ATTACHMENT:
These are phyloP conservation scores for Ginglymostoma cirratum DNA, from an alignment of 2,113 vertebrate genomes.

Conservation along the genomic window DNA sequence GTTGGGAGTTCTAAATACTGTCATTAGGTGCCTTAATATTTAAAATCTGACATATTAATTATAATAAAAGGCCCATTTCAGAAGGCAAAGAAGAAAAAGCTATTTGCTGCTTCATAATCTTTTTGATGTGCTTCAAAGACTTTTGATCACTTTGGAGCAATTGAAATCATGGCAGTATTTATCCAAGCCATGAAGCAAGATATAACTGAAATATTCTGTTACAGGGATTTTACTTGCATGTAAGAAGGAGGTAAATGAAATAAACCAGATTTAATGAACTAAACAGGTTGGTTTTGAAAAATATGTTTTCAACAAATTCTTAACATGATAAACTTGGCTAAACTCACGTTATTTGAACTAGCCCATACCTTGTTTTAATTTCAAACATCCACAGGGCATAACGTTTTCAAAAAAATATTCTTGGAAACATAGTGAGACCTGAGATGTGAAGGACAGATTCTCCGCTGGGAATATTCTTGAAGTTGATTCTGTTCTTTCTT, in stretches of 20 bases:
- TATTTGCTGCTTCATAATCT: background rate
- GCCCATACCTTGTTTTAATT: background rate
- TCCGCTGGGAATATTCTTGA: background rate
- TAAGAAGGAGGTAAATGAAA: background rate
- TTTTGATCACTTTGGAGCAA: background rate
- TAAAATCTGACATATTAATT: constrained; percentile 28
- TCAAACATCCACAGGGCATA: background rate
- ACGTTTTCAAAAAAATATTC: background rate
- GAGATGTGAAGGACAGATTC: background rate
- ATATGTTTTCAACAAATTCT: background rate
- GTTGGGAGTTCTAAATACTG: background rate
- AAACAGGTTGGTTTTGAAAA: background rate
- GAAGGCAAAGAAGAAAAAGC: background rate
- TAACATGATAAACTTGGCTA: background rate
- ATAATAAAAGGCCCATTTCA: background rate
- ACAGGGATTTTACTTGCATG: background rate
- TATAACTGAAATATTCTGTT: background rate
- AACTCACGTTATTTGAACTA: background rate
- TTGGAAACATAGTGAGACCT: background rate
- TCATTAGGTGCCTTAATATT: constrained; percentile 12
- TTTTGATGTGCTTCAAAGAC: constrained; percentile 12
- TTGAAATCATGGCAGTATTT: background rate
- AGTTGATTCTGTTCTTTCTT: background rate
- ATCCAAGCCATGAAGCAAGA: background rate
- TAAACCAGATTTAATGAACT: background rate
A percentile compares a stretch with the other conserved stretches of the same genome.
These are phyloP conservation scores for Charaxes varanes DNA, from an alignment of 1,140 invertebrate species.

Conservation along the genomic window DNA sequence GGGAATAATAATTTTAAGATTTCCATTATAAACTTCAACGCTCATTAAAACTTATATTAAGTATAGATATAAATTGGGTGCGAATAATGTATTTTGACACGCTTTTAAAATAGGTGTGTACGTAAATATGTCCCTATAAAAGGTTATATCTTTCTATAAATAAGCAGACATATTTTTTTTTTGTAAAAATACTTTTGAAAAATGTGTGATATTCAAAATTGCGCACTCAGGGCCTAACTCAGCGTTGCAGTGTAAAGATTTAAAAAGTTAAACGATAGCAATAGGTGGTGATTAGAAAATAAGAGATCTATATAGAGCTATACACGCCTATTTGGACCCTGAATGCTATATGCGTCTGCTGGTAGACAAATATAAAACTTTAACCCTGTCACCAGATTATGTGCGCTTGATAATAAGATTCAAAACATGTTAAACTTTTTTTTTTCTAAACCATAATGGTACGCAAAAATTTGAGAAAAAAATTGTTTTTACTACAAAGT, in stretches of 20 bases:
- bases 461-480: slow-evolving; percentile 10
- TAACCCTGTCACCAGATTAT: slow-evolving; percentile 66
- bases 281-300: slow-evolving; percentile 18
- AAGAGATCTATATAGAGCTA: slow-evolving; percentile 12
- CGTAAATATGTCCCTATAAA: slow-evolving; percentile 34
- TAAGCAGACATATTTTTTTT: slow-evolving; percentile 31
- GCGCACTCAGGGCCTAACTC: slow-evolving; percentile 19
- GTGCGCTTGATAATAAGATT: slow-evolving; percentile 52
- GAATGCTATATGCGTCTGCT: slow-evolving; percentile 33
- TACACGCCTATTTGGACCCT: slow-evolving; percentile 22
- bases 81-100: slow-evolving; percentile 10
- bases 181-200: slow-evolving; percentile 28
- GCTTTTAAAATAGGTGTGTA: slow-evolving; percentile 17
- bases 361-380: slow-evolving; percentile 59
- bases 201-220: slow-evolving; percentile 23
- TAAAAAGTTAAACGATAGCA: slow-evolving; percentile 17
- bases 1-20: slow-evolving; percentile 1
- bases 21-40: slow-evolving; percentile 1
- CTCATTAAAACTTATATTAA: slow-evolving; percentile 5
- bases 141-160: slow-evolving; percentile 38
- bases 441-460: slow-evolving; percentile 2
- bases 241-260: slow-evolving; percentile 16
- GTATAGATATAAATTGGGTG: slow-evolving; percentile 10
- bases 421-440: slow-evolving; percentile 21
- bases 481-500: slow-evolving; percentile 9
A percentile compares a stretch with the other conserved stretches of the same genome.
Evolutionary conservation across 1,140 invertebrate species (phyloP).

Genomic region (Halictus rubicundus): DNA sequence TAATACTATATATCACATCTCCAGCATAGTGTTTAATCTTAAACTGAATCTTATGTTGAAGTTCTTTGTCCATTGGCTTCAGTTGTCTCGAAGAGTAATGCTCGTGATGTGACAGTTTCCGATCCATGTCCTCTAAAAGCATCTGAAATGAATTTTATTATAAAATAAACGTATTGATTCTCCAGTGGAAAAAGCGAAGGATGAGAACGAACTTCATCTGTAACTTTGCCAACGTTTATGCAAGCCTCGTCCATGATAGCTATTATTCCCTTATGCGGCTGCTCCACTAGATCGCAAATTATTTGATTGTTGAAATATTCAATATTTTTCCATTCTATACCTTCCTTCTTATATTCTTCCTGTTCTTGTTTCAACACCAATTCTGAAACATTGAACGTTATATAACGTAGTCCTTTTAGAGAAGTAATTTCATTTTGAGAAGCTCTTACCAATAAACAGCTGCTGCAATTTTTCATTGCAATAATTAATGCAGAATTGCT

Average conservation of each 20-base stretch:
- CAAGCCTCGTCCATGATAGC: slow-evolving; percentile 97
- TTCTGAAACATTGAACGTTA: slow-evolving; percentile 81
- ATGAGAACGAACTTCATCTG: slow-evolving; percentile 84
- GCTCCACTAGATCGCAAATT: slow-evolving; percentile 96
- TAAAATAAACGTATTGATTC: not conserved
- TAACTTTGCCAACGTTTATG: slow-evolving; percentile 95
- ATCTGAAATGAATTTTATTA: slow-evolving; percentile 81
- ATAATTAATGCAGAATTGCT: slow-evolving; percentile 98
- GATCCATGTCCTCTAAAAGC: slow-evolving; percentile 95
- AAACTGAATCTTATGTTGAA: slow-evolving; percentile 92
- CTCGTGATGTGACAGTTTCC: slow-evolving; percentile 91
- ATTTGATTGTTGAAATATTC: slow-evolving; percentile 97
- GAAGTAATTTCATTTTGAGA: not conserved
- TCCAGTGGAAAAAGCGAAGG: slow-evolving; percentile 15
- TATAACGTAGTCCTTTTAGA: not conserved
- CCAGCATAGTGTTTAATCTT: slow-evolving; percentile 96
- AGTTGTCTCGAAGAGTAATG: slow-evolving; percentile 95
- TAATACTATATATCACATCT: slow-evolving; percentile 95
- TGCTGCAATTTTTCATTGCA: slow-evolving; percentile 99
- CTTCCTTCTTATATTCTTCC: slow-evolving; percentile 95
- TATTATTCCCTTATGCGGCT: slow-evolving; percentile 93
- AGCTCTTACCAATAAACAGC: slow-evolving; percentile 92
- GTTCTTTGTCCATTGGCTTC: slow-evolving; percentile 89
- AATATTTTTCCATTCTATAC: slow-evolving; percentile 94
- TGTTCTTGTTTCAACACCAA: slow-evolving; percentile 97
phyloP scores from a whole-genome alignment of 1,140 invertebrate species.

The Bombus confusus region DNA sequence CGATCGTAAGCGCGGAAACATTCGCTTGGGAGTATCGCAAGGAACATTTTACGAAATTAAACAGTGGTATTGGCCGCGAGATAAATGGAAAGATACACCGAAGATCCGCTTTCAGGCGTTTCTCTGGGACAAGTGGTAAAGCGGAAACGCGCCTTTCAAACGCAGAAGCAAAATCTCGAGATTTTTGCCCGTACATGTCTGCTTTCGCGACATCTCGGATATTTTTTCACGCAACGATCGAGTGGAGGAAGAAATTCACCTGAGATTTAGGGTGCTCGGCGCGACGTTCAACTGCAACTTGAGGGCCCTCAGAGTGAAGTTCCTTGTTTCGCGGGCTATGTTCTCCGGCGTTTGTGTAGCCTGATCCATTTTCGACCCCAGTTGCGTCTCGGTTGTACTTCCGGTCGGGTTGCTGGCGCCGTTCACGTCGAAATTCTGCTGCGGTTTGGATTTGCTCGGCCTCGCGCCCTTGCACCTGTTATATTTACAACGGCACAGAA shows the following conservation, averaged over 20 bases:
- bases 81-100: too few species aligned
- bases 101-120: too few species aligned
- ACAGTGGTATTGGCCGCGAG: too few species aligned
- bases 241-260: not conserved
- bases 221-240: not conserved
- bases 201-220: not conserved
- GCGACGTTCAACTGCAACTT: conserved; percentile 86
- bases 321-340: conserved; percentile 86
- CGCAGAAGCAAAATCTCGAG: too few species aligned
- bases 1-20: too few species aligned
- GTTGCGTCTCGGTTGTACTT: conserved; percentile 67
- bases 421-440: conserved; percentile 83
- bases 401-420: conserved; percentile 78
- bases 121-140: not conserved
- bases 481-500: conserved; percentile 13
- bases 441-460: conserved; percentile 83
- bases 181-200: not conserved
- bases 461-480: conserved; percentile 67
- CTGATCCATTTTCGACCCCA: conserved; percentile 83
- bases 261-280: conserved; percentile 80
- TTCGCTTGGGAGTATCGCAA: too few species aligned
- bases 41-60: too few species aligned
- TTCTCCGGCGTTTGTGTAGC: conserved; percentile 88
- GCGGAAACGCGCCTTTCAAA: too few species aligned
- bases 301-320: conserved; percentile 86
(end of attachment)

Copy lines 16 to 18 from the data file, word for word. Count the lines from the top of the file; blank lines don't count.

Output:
- TAACATGATAAACTTGGCTA: background rate
- ATAATAAAAGGCCCATTTCA: background rate
- ACAGGGATTTTACTTGCATG: background rate